4. kortmom

    kortmom Chillin' With My Peeps

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    Of note, These are my only chickens. I have a brand new empty coop they would be going to.
     
  5. cajun1

    cajun1 Out Of The Brooder

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    I put my 25 chicks in their coop the day I got them. They are now 1 1/2 weeks old. I also installed a heat lamp. They are all doing fine and growing like weeds. As a side note: I do have a wireless camera in the coop with sound, so I can watch them or hear if there are any problems. Last year, when we started with chicks, they were kept in the house. The dust the chicks created was terrible and I said that will never happen again.
     
  6. akb77

    akb77 Out Of The Brooder

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    I know I risk being bashed for this but... I took the heat lamp away from my chicks at 3 weeks old . [​IMG] The nights were in the mid 50's, so I just shut the windows about 2 hours before sunset to trap some of the heat in. They were fine and have actually feathered out faster than my first batch that I left the heat lamp on for 6/7 weeks. As stated above, these little guys are a lot tougher than we imagine. I just made sure to thicken up the shavings so they could snuggle down.
     
  7. Ridgerunner

    Ridgerunner Chicken Obsessed Premium Member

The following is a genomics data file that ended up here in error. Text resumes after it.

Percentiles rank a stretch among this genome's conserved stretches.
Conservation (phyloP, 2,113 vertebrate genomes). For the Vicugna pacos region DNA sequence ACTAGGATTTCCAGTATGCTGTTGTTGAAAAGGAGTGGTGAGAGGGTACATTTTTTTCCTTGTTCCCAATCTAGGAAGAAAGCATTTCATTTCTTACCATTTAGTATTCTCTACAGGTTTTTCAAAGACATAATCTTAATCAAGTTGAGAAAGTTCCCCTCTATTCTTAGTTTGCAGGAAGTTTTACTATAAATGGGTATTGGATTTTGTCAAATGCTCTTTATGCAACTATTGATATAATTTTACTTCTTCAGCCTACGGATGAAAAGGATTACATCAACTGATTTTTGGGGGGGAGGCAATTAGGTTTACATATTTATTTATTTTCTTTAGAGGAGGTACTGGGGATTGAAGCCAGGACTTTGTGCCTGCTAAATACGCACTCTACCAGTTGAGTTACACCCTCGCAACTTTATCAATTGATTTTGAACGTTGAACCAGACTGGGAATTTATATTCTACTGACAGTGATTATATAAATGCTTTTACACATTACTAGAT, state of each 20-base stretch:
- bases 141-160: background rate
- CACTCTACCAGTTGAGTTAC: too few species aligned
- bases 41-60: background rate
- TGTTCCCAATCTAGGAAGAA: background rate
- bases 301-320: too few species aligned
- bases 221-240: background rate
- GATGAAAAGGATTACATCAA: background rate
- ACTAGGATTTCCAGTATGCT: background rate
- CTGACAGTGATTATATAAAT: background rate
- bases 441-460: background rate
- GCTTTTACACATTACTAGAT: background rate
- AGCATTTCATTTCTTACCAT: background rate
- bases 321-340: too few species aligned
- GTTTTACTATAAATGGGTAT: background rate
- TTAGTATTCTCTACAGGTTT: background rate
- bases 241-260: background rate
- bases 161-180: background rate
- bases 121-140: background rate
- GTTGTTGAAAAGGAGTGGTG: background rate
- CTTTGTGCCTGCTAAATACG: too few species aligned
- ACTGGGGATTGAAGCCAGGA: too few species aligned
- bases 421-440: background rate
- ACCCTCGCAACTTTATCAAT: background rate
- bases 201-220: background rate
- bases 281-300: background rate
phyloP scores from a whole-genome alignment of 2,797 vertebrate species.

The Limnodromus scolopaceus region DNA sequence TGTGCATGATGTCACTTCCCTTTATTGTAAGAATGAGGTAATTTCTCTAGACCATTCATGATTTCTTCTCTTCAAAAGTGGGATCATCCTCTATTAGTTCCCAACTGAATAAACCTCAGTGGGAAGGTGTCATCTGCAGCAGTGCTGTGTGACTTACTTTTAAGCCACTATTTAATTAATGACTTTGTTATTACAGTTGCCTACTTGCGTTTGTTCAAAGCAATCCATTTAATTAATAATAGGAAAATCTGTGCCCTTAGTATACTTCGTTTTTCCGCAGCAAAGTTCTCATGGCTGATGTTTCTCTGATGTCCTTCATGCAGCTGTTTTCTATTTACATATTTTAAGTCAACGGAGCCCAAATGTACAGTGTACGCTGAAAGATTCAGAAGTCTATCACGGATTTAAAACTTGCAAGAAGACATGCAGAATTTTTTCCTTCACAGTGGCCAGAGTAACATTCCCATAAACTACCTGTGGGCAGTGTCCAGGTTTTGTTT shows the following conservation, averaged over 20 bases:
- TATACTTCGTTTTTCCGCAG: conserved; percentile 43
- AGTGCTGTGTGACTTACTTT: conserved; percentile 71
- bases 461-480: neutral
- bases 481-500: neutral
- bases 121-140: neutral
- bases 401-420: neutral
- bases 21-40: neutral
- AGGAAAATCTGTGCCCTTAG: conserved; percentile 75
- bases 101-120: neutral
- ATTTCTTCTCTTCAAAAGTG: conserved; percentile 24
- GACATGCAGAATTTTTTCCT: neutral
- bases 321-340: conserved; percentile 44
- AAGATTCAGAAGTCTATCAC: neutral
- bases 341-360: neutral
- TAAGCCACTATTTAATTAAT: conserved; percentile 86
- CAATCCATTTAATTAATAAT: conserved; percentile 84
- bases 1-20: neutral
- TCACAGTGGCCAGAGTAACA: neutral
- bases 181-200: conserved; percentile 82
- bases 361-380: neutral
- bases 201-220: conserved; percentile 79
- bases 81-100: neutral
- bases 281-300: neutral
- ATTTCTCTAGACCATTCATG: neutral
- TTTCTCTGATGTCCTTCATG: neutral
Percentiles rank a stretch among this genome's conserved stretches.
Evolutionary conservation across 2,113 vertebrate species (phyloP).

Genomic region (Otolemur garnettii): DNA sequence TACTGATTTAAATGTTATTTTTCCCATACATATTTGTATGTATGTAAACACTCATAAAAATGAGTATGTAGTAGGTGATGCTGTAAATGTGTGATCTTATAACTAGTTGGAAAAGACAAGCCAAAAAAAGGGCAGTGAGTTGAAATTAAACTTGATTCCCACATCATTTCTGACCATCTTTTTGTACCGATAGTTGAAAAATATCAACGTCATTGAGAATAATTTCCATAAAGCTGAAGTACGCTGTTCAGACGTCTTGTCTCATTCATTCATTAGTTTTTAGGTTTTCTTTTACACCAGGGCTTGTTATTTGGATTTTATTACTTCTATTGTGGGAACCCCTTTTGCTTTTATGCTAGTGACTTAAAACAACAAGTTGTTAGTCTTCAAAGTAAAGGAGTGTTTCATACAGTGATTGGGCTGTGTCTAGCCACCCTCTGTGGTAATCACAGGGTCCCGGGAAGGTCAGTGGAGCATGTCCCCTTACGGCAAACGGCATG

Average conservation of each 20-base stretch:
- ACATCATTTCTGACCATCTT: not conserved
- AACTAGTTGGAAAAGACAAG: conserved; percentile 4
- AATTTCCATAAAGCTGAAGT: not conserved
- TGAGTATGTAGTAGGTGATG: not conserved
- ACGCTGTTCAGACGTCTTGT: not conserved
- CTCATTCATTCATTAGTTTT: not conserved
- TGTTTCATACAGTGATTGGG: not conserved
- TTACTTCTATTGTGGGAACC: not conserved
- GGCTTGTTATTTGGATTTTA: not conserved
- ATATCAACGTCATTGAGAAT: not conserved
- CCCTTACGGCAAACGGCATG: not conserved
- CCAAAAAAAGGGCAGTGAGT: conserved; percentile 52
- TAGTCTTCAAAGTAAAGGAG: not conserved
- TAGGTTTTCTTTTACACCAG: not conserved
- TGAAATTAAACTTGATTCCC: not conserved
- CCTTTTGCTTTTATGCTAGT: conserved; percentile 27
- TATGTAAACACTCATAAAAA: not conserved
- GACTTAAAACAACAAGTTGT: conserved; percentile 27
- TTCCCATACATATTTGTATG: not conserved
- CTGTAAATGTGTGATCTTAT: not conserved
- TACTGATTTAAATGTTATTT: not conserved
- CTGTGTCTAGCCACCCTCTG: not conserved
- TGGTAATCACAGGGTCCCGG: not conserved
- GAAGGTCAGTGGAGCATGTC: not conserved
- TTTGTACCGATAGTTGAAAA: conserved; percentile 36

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    My brooder is in the coop. The chicks are in there with the adults but protected from them from Day 1. I have kept the heat on for 5 weeks, day and night, in really cold weather. Last summer during out heat wave, I turned the daytime heat off at 2 days and the overnight heat off at 5 days. I watch the chicks and let them tell me what they need.

    To me it sounds like you have the perfect situation to get them out of your house. Heat one area (careful to not start a fire) and let the rest cool off as it will. You don’t even have to worry about how warm that area is as long as it is warm enough and they have plenty of room to get to a cooler area. You’ll find that they are soon all over that coop, just going back to the heat when they need to warm up.

    I don’t know how old yours are right now. If they are totally just hatched you might need to put up a barrier to keep them relatively close to the heat for a few days, but my brooder is 3’ x 6’ and I don’t put any barriers in there to keep them close to the heat. My food and water is pretty close to the heated area. I take them from the incubator, dip their beaks in the water, and set them down under the heat.

    Good luck!